New foods offer new concepts of how food can be eaten, what food can be eaten, and how it's prepared. So in that way, each time we are presented with a new food, we are presented with a new idea, a new perception of the world. That can be very scary for people, to realize that the world they know is limited, sometimes even severely so. I can understand that shock, I've felt it. What I'm less sympathetic about is refusing to move beyond that surprise. The world and the people in it have so much to offer, it's so sad to shut down the possibilities without even trying.
Growing up, I didn't eat a lot of canned foods. Sauerkraut, kimchi, pickles. Those tasty, vinegar-based foods were totally foreign to me. This isn't true of a lot of people who grew up in the southern region of Appalachia, but it certainly is for me. I was very reluctant to try sauerkraut. I knew that vinegar smelled terrible. I remembered a taste test in kindergarten that involved vinegar, and I definitely hated that. I didn't understand at that time that just because a food has vinegar in it, doesn't mean it tastes like vinegar. Now I know that vinegar can add the perfect bite to a dish and it can give an extra lift to cakes and cookies (I mean that literally - it helps them rise). The first time I had sauerkraut though, I did not like it. The flavor can still be overpowering for me on its own, but I love to pair it with meat or mashed potatoes.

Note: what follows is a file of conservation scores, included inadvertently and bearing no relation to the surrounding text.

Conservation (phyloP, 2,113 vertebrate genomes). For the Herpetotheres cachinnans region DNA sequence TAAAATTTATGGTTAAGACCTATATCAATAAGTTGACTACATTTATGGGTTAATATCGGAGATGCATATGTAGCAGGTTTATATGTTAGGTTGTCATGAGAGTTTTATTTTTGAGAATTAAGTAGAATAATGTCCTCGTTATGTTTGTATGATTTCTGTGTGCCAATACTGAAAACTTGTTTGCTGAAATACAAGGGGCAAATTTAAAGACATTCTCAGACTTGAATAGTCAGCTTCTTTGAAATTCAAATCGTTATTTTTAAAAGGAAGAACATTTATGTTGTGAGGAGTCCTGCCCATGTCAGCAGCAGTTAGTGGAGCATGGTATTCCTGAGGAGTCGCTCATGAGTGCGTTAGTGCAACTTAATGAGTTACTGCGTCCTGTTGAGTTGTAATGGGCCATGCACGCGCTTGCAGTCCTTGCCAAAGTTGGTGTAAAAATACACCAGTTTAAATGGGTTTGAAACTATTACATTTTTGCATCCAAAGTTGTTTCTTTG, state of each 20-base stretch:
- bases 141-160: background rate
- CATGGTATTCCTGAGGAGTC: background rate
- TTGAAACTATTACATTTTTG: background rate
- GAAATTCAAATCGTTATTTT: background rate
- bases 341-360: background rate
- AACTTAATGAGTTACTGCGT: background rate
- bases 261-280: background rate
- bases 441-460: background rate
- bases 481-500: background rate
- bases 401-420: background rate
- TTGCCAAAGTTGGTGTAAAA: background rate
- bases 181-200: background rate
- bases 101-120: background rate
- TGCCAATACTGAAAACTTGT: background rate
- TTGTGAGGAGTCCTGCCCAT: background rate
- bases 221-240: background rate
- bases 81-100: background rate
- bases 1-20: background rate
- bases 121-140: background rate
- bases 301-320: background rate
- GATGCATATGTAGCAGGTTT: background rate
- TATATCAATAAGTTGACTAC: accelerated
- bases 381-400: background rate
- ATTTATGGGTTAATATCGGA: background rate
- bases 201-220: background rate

I'm very grateful that I've had the opportunity to travel and to experience food in ways I didn't know were possible. It's changed the way that I approach eating and the way that I approach relationships. My favorite restaurant story now involves a café in Barcelona, a completely Spanish menu, a waitress with limited English, three travelers with limited Spanish, and a bowl of tripe soup. But traveling isn't a necessity for experiencing new food, thank God. Traveling can be utterly unattainable at times or for certain people. There are plenty of ways to expand our food worlds in our homes and in the kitchens of others. The first time I had sauerkraut was in an ex's mother's kitchen. I just had to drive two hours north of my eastern Kentucky home to try not only sushi for the first time, but true Cincinnati style chili a few years later. You just have to walk through the grocery store aisle and choose one fruit, vegetable, herb, spice, or grain you've never worked with before. You might have to do a little research to know what in the hell to do with it once you've gotten it home, but you'll learn something. And after you're done, you might like it too. If you aren't much of a cook, or you don't want to waste good grocery money (very valid) on a risk, just say yes the next time someone offers you a food you haven't had before. And if you're really nervous about it, don't smell it first, chew immediately, and swallow fast. You may surprise yourself.